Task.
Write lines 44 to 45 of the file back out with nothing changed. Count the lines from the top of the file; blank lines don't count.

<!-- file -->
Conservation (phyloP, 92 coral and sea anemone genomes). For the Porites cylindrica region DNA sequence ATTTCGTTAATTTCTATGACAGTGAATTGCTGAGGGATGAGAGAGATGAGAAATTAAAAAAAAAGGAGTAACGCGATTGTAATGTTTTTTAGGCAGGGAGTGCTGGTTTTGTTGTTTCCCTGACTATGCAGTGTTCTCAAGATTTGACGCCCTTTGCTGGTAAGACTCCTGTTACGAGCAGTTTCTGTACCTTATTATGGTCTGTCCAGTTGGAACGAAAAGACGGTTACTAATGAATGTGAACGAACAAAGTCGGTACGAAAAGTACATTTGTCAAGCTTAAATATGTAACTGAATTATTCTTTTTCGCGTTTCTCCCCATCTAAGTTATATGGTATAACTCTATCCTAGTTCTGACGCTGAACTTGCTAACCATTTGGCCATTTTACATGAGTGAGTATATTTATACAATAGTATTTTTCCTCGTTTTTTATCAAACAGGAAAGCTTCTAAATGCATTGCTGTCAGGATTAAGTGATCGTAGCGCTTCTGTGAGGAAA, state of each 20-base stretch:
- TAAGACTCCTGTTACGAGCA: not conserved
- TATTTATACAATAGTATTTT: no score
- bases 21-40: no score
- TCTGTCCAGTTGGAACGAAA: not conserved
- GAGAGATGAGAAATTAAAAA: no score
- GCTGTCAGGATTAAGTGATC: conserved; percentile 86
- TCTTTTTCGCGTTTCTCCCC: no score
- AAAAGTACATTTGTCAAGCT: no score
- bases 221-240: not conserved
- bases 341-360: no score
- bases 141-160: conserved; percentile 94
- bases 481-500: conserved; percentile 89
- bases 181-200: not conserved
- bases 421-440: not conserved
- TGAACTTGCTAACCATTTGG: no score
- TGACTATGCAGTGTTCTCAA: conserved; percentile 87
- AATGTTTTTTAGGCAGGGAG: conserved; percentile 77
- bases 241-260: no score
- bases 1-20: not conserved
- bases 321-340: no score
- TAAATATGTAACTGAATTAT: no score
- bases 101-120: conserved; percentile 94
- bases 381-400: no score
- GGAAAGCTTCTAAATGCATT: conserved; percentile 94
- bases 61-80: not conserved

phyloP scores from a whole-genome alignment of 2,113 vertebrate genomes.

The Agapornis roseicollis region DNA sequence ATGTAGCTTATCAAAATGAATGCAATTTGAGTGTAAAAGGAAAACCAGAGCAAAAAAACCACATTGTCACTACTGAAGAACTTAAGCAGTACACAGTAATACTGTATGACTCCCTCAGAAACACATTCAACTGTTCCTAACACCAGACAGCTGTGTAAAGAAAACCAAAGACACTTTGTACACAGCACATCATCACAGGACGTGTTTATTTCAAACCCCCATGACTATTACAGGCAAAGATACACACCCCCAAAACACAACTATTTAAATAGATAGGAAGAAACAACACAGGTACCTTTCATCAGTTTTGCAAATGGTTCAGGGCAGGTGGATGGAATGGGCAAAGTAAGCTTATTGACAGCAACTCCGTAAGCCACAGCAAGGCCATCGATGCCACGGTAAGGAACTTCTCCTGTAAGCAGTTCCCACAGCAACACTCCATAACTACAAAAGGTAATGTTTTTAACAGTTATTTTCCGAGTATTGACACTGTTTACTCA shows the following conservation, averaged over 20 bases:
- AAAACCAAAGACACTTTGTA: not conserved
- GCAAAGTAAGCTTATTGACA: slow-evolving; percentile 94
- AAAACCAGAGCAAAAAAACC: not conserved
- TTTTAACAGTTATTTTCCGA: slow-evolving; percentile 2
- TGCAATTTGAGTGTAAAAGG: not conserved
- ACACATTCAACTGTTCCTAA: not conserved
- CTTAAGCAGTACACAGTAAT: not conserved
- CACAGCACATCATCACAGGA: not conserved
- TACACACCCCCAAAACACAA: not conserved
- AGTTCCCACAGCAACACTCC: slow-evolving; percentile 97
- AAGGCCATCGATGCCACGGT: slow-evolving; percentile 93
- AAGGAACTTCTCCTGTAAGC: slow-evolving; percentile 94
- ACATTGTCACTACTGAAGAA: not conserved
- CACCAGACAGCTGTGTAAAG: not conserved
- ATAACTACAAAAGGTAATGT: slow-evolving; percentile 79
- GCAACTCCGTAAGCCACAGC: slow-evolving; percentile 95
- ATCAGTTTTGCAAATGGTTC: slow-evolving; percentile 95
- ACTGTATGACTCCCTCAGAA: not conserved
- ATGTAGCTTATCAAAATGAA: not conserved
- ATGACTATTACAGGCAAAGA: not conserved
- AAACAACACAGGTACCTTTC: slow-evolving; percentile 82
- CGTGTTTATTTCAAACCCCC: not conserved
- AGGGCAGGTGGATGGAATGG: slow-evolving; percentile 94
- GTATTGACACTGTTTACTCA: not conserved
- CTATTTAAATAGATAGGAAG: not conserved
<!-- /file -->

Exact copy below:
- GCAACTCCGTAAGCCACAGC: slow-evolving; percentile 95
- ATCAGTTTTGCAAATGGTTC: slow-evolving; percentile 95